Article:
School district: Bomb threat targeted bus empty of kids

Officials with the Gray-New Gloucester School District say that contrary to early reports, there were no students on the bus that was the target of a bomb threat Friday morning.

The Cumberland County Sheriff’s Office responded after a student made a remark about a bomb being on the bus. Initially, the sheriff’s office believed there were children on the bus and that it was evacuated. But the school later corrected that.

Cumberland County Sheriff’s deputies and a bomb-sniffing dog from the Portland Police Department were called to Route 202 and Lawrence Road in Gray at 7:30 a.m.

A middle school student not on the bus at the time made reference to a bomb being placed on the bus, the sheriff’s office said. The driver was notified and immediately pulled over.

Sheriff’s deputies stopped traffic while the bus and surrounding area were searched. Nothing was found.

The student who made the threat was given a summons to appear in court on charges of creating a false public alarm and was released to a guardian.


New local program provides subsidy for buying home

A new affordable homeownership program is under way in the city.

The local program is part of the federally funded Neighborhood Stabilization Program. The local program is open to residents and nonresidents of South Portland. It is run through the South Portland Housing Development Corp., which is affiliated with the South Portland Housing Authority.

Participants must meet income requirements. The limit for an individual is $61,152 and $87,360 for a family of four. The program provides a subsidy of up to 25 percent of the purchase price interest-free.

Three properties — two single-family homes and one two-family residence — have been purchased for rehabilitation. Program participants must enroll in order to receive notification of other properties as they become available.

For more information about the program, call Karen Dunfey at 773-4140 or download a preliminary application at


Rite Aid robbery prompts lockdown at high school

Thornton Academy was locked down briefly Friday morning after a robbery at a nearby drugstore.

The school was told of the Rite Aid robbery, which did not involve a weapon, at about 8:30 a.m., and police asked the school to lock down as a precaution.

About 25 minutes later, Thornton Academy was told that there was no danger, the school said in a statement. Teachers went back to normal classroom instruction at that time, school officials said.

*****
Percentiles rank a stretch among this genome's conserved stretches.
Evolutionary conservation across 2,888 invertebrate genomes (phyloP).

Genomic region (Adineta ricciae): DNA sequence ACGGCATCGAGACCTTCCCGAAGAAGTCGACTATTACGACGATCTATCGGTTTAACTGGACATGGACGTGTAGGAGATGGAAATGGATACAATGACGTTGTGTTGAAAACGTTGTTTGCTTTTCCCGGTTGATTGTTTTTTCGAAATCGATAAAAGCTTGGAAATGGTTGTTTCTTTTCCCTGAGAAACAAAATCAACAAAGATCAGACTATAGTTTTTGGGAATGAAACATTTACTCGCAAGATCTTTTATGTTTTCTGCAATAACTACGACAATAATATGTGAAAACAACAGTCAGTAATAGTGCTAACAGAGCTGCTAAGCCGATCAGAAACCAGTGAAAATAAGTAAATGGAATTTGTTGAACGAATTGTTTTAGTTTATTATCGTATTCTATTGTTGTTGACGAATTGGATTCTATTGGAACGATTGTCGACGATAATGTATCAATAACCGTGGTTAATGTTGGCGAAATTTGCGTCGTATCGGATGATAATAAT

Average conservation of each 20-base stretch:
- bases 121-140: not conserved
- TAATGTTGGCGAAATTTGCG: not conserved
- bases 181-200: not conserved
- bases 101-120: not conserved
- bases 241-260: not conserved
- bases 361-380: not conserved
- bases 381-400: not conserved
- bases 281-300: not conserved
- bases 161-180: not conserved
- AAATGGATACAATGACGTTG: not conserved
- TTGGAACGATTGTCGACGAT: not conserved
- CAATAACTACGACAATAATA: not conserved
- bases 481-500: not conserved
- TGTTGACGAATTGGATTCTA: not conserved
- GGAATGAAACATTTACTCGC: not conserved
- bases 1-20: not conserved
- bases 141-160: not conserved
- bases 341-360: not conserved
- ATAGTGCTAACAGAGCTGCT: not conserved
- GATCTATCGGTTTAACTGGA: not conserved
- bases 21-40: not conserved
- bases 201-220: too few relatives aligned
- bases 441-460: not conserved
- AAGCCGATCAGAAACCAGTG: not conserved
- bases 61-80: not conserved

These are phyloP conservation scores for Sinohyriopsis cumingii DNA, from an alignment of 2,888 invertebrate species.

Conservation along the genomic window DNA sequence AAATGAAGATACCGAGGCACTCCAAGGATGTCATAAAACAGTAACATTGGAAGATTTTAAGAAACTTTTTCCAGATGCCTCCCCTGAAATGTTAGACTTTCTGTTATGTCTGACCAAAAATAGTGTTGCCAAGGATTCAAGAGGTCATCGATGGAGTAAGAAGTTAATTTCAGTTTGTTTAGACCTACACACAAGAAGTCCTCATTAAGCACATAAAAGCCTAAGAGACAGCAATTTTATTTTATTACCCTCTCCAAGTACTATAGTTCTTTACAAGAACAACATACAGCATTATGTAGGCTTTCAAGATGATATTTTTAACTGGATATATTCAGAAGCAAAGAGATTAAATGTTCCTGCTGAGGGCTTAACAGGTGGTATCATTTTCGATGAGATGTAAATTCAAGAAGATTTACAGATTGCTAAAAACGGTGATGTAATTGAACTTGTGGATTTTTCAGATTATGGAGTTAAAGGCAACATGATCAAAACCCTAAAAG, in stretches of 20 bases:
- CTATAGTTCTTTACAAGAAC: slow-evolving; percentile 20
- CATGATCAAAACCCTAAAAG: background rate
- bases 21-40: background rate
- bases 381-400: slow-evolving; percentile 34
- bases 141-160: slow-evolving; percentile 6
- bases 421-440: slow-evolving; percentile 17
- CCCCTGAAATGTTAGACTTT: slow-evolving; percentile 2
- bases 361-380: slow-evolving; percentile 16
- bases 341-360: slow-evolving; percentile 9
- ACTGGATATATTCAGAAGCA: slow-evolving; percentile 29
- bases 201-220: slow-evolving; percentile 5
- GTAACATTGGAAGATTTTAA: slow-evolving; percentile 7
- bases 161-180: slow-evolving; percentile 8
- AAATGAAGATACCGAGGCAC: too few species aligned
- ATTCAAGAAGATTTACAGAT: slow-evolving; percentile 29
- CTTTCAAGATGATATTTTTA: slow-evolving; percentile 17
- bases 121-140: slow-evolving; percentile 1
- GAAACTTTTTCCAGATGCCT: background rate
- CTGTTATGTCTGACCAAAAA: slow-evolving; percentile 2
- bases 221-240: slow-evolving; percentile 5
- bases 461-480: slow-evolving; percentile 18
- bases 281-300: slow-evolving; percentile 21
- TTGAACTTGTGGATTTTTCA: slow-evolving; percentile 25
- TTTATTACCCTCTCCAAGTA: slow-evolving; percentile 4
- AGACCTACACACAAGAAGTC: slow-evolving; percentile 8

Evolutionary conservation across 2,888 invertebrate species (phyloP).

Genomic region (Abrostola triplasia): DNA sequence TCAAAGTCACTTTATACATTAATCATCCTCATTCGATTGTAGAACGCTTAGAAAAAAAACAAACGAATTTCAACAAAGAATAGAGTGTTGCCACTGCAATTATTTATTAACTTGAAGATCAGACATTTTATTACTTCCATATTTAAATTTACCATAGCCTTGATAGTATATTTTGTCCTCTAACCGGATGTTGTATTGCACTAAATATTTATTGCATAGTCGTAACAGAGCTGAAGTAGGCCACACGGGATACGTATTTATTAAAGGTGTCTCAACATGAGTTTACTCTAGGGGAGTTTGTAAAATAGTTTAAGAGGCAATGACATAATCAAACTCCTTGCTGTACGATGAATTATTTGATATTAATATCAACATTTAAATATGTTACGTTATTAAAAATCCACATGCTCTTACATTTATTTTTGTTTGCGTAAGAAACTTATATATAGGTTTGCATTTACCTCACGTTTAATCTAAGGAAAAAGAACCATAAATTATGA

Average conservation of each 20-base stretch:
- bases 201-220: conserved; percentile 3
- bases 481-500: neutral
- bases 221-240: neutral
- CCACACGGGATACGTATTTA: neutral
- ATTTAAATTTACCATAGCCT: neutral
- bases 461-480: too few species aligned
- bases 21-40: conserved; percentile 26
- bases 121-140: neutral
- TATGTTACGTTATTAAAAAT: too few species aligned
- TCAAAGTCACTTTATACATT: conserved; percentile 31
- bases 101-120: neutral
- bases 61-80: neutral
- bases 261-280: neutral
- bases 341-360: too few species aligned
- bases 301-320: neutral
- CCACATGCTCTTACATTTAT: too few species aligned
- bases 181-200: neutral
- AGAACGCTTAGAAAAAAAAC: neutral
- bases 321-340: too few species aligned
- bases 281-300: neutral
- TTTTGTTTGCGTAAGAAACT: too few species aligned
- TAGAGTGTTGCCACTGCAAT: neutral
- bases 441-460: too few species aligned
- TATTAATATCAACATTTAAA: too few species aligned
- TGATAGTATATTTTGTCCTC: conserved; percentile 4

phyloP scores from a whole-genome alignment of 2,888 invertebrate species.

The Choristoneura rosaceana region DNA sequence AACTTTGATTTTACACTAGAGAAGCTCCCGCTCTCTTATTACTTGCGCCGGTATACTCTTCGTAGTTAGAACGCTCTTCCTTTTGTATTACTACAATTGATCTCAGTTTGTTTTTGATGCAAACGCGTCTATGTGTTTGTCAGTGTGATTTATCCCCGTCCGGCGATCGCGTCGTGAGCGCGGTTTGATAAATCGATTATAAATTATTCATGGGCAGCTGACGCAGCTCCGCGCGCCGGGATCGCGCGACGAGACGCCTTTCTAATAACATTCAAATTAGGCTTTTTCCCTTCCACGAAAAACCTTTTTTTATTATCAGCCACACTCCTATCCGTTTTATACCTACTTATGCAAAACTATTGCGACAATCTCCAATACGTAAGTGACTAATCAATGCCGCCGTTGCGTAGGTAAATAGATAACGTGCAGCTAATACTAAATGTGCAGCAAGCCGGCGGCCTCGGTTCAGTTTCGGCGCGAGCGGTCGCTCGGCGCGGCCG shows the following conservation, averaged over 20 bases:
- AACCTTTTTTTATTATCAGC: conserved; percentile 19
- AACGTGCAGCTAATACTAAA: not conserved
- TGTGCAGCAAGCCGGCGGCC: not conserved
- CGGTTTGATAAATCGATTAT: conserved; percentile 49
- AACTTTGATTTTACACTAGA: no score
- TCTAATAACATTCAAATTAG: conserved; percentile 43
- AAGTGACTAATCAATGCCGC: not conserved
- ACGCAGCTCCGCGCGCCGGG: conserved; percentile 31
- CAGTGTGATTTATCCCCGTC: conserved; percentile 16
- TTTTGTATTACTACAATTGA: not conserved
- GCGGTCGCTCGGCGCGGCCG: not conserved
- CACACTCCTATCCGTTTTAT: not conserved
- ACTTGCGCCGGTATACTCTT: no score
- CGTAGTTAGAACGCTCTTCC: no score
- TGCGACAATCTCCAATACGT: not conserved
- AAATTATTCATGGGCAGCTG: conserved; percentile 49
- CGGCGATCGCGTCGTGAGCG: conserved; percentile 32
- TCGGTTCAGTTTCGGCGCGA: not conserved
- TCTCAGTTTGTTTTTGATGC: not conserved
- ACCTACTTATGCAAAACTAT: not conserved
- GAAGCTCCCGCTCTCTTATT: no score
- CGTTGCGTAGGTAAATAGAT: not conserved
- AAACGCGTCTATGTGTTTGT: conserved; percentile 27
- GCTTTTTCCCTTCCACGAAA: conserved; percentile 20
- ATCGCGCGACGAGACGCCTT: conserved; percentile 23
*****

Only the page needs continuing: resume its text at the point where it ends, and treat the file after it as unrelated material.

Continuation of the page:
Information about the robbery had not yet been released by Saco police.


Minority health fair offers screenings, referrals today

The city’s fifth annual minority health fair, the Multicultural Exercise for Health and Love, will offer health screenings and referrals for racial and ethnic minority communities in the Greater Portland area

Today’s event includes multicultural food, dance and festivities, as well as diabetes and heart health screenings, risk assessments and counseling.

The health fair will take place from noon to 6 p.m. at the Portland Exposition Building. Admission is free.

The event is organized by the Minority Health Program of Portland’s Public Health Division in partnership with Mercy Hospital.

Screenings will be conducted by the Maine Heart Center, and interpreters for more than 12 different languages will be available.

Those who participate will also receive follow-up referral services and improved access to primary care providers.


Former Gov. King will speak at Oxford Hills graduation

Eight years ago, a group of fourth-graders took a field trip to Augusta, where they posed on the Blaine House steps with then-Maine Gov. Angus King.

Now seniors at Oxford Hills Comprehensive High School in Paris, the students want a new date with King — as speaker at their graduation.

The former independent governor told the Sun Journal of Lewiston that their invitation was a no-brainer once he got a picture of the class taken in 2003. King’s reaction: “How could you say no to that?”

Oxford high senior class president Justin St. John, one of the former Harrison Elementary School students who met King on the 2003 field trip, said, “It’s a thrill” to have King as commencement speaker June 12.


Injured Washburn biker flown to Lewiston hospital

An Aroostook County man was flown to a Lewiston hospital Friday after his motorcycle struck a guardrail on Interstate 95.

Delmer Maxwell, 60, of Washburn, was flown by a LifeFlight of Maine helicopter to Central Maine Medical Center in Lewiston with serious injuries, said Maine State Police Trooper Samuel Tlumac.